In June, 2005, ASUU complained to the International Labour Organization’s Freedom of Association Committee that Nigerian “Government’s 2005 amendments to the Trade Union Act (“TUA”), adopted without proper tripartite consultation, violates established freedom of association principles on strikes, essential services and the right to organize”.
ASUU alleged that the TUA deprives employees of their right to promote their interests and to protest against social and labour consequences of the Government’s economic policy such as poverty, malnutrition and huge-scale unemployment.
Nigerian Government, after repeated delays, clarified ASUU’s allegation and admitted that “most of the issues raised in the present case will be addressed in the Collective Labour Relations Bill, which is now being finalized for enactment by the National Assembly.” – We are not aware that Nigerian Government ever signed the Collective Labour Relations Bill into law or that ASUU follow up on the claims.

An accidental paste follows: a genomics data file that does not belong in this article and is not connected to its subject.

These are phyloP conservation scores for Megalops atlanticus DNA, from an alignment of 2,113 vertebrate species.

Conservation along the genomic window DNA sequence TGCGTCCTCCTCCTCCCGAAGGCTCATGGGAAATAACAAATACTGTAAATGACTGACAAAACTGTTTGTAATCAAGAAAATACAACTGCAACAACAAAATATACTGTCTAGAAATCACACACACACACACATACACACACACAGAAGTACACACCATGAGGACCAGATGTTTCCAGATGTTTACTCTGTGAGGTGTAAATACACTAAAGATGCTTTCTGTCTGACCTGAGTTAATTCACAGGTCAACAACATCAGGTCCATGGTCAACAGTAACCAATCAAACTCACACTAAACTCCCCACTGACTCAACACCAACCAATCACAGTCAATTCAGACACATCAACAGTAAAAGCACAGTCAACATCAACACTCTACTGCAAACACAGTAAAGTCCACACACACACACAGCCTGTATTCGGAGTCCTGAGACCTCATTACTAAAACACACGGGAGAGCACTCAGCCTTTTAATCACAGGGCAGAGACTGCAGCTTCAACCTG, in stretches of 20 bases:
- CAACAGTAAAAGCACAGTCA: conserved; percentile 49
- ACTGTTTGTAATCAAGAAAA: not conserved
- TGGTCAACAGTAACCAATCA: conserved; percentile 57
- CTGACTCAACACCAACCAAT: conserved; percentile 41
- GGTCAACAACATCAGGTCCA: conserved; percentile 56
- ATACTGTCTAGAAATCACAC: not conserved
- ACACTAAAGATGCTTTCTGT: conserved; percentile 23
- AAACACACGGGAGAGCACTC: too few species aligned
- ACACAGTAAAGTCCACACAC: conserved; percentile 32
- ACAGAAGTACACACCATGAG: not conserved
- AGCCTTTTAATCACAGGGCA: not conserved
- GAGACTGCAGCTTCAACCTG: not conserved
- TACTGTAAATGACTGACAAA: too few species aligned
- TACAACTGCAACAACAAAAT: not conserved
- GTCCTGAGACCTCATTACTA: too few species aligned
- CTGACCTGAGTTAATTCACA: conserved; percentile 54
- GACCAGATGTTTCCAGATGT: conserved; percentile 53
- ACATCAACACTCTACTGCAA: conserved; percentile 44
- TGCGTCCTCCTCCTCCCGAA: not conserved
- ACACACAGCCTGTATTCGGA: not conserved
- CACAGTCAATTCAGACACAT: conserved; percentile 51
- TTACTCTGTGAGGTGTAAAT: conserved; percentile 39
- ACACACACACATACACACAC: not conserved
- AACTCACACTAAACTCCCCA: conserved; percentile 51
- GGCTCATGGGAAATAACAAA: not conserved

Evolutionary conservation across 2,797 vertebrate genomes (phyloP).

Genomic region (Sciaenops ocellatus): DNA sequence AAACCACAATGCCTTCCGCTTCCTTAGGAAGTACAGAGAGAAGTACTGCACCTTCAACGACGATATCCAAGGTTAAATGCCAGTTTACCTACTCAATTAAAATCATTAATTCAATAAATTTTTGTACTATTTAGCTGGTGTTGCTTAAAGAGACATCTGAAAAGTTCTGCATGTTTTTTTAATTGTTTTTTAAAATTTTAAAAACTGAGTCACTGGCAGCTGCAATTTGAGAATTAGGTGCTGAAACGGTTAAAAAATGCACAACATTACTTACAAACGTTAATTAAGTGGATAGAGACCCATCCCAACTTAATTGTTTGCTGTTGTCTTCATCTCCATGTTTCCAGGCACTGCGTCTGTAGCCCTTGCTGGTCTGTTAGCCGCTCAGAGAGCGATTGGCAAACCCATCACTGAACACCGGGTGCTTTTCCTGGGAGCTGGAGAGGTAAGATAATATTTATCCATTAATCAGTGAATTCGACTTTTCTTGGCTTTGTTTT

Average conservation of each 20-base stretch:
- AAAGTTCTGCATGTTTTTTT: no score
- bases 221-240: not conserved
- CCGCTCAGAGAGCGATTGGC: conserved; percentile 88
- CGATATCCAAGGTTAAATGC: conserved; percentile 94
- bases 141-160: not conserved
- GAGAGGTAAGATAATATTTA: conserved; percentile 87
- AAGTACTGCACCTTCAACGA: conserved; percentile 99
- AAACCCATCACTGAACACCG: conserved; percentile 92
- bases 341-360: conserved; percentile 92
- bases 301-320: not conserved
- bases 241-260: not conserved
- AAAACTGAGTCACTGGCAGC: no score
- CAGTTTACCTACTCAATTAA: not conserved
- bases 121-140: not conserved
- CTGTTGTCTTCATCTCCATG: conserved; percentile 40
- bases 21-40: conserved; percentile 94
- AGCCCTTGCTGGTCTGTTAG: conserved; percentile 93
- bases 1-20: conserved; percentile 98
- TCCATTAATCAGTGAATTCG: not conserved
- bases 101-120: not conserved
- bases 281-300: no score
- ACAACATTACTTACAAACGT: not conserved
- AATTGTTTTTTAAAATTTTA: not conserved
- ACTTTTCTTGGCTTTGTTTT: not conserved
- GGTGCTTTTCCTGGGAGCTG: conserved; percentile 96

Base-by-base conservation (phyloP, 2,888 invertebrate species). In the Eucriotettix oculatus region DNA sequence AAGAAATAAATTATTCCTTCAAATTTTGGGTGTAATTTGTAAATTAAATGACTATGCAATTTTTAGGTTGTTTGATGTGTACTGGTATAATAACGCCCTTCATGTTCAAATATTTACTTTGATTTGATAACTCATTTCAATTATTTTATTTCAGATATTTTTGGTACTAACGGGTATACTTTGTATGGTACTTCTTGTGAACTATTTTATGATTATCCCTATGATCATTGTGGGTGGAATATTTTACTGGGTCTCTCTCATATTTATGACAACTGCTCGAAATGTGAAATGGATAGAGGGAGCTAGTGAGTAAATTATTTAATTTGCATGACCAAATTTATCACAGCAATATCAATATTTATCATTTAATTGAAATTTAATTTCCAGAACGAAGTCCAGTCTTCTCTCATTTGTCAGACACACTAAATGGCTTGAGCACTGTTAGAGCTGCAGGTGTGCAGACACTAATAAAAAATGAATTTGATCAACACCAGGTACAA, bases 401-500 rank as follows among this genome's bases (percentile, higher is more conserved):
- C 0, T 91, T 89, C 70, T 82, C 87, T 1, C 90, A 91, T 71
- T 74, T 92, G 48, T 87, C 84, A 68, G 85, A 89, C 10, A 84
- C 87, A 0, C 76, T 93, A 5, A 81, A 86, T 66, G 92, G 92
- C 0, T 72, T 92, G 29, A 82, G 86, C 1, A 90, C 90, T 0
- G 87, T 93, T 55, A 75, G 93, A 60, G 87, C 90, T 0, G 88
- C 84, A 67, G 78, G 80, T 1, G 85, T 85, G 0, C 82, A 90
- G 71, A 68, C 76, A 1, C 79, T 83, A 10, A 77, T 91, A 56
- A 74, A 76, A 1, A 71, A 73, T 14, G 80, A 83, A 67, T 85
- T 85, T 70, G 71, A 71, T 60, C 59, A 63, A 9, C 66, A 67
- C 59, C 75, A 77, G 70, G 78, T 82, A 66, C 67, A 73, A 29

Public servants reserve the rights to embark on industrial strike subject to statutory procedures that has paltry sums as fines upon being found guilty of any procedural breach. And subject to the Paragraph 556, Digest of decisions and principles of the Freedom of Association Committee, 4th edition, 1996 (the “Digest”), on minimum availability of essential service during industrial strike.
The National Industrial Court of Nigeria (“NICN”) is empowered to enforce domesticated Conventions that include the Digest and the TDA is read in conformity with the NICN Act.